McClellan was not a stupid man. He was used to being in a position of authority – he had been in one or another from the day he graduated West Point in 1846. He created his own narratives and he saw them out – regardless. It doesn’t make him a good or bad person, it makes him human.

It also makes him the perfect object lesson for not being interviewed – even casually – without having a lawyer present.

Virtual law firms may be on upswing in North Jersey

Virtual law firms may be on upswing in North Jersey


Law firms in North Jersey are going digital, jettisoning brick-and-mortar offices and establishing virtual law firms that bring services to clients from a distance using technological forms of communication, instead of traditional face-to-face meetings.

Virtual law firms allow lawyers who run them to be more flexible. These attorneys do most of their work through phone calls, emails, video chatting and other technologies. Oftentimes, these lawyers do much of their work from home — allowing them to drastically reduce overhead costs traditionally associated with having a physical law firm, such as rent or paying a secretary, and also enables a better work-life balance.

“It may be a growing trend,” said Timothy Anderson, a lawyer in Red Bank and also chairman of the Solo & Small Firm Section of the New Jersey State Bar Association. “It really gives lawyers a way to be more efficient and practice anywhere.”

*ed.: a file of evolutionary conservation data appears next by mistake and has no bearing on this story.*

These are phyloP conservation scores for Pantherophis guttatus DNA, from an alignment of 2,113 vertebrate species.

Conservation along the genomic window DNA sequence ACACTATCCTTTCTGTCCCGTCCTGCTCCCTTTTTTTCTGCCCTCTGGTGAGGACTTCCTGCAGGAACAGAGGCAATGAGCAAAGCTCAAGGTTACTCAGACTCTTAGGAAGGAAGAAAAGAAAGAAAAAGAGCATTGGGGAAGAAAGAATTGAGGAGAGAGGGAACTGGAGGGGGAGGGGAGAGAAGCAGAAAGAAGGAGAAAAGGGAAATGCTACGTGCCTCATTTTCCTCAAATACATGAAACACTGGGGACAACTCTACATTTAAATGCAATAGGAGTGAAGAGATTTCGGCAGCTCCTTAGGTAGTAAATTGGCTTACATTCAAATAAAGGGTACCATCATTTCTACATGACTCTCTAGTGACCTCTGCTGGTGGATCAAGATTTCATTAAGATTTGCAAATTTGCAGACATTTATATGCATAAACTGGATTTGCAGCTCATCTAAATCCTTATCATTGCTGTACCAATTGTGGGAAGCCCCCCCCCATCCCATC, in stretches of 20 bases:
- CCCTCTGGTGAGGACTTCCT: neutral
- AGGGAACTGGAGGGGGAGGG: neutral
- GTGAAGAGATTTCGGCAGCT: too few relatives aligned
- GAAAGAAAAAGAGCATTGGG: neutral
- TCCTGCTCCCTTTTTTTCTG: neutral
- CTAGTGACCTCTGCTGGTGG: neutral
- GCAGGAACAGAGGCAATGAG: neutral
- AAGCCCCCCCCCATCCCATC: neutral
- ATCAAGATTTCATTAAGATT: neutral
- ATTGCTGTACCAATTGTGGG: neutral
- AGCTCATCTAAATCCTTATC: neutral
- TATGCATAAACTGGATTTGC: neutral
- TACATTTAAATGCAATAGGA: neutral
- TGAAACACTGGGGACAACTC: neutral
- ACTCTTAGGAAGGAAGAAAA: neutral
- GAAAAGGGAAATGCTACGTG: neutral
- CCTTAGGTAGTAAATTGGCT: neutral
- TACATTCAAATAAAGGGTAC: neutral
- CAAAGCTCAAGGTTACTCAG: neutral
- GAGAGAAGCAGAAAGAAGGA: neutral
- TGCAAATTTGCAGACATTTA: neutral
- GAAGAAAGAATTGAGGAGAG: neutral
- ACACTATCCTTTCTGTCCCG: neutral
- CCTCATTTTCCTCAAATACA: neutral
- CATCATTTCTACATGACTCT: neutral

There are no statistics as to how many virtual law firms there are in the state. According to data from two State of the Attorney Disciplinary System Reports, there were 95,807 lawyers in New Jersey at the end of 2014 and 93,757 by the end of 2013. Despite the growing number of Garden State lawyers, 28,937 law offices reported they had physical locations in the state in 2014, unchanged from the year before, according to the reports.

Virtual offices were made possible in 2013 after the state Supreme Court Professional Responsibility Rules Committee approved amendments to the state’s “bona fide office” rule, which had essentially required all lawyers to have a brick-and-mortar office. The 2013 ruling said “an attorney need not have a fixed physical location.”